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View Full Version : The age of the Entrepreneur



CaughtintheMiddle1990
03-25-2011, 07:57 AM
It seems like, in America at least, around 1900-1980 or was the age of the of the Entrepenur. In that time, you had great minds like Edison,Tesla, JP Morgan, John D. Rockefeller, Walt Disney, Bill Gates, Steve Jobs and many others rise to prominence. Not only did much of their success depend on their singular vision and their own genius, but they were ambitious in the extreme; Never letting failure stop them; It only emboldened them further. But in many ways, beyond being successful businessmen, they also sought to improve society, to use their wealth, power and influence to improve this country and the lives of those less well off. See, for example, Disney himself, or Rockefeller.

It just seems like we don't have any of those singular, visionary, genius minds anymore; We don't have any Edison's or Walt Disney's anymore. It seems that in general, our society was a lot more decent than--even businessmen were more decent, and politicians too.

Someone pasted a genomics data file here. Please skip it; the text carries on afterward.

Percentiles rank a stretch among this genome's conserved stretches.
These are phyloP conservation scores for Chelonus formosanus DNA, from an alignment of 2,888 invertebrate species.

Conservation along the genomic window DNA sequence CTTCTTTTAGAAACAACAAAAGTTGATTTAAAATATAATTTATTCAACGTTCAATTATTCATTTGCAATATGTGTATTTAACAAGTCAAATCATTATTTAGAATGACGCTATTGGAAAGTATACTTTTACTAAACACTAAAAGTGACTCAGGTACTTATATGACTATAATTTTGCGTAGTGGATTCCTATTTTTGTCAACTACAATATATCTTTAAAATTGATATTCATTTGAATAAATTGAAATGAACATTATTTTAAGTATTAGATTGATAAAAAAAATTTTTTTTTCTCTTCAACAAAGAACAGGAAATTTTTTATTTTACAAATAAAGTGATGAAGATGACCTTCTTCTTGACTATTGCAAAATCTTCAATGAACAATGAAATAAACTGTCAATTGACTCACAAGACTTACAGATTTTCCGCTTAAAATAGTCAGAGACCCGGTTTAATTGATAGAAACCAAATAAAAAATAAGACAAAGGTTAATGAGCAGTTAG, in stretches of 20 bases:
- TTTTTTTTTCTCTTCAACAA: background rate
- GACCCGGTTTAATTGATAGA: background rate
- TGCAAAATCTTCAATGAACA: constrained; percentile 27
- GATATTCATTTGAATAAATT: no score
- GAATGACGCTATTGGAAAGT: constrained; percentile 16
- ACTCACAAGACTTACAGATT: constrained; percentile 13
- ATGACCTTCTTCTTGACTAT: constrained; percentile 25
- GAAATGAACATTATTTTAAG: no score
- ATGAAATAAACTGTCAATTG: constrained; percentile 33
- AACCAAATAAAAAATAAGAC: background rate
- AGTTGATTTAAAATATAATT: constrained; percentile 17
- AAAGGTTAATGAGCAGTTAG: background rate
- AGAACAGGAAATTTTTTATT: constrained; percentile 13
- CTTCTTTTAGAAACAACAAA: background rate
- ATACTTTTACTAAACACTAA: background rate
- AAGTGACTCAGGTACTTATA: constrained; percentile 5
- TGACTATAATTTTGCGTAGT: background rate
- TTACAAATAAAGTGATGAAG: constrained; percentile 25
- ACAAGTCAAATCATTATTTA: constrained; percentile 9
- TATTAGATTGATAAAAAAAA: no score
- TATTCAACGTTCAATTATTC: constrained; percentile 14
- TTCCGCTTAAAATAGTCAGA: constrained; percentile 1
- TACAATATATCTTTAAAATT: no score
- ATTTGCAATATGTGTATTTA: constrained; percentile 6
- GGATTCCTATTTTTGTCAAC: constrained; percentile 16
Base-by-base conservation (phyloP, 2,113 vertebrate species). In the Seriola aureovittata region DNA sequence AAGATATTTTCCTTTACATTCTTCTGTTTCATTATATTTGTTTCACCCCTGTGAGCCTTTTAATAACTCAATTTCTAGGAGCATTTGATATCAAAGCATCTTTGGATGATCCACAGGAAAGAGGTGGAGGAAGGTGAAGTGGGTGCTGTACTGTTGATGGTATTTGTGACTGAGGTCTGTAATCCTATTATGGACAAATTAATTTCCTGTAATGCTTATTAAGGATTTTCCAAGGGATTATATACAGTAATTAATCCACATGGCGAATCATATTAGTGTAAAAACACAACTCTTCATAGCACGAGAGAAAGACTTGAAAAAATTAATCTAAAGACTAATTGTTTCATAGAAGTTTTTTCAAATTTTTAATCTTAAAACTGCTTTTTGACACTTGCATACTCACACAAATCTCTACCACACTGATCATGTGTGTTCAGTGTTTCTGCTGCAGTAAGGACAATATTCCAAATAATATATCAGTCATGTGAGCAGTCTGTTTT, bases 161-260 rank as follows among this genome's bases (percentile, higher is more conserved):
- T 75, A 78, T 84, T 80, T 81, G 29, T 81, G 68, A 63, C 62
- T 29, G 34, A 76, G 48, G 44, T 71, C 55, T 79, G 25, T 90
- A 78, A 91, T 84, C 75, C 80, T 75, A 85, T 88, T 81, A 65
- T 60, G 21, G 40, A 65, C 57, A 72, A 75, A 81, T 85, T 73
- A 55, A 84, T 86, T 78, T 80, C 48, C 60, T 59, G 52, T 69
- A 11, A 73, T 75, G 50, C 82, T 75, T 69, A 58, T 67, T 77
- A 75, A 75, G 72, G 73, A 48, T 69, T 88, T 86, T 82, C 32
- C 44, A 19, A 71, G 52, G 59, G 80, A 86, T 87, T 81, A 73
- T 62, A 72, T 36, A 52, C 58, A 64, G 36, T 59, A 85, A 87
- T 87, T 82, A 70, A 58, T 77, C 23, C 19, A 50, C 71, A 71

Where has this visionary, genius, giving spirit gone? Where are the Walt Disneys and Thomas Edison's of our time?

fettpett
03-25-2011, 08:34 AM
It takes time for a new business and industry to take off, Gates, Jobs and any other Computer industry took a good 20 years before the computer really took off as a home use item (and the ready availability of the internet). I'm confident that the next "big industrialist" is in the works now.

Arroyo_Doble
03-25-2011, 09:09 AM
I believe the Entrepreneural spirit is just more (for lack of a better word) democratized. Individuals have gained a greater share of the economic decision making in this nation with the general collapse of the unions and middle class manufacturing jobs. People who are not willing to accept mediocrity or dependency have grabbed the reigns of their own economic freedom.

NJCardFan
03-25-2011, 09:22 AM
Um, I'd say this guy is a good example of an entrepreneur:
http://www.shootingatbubbles.com/wp-content/uploads/2007/12/zuckerman.png

As are these guys:
http://www.corante.com/mooreslore/archives/images/larry%20page%20and%20sergey%20brin.jpg

CaughtintheMiddle1990
03-25-2011, 09:38 AM
Perhaps what I mean is, the demise of big personalities in business. Rockefeller, Morgan, Disney, Gates, Jobs. All of these men are/were their companies in small--They were the ''face'' of their company; Their own personality shaped that of their company's. The guys you posted above--I have no idea who they are.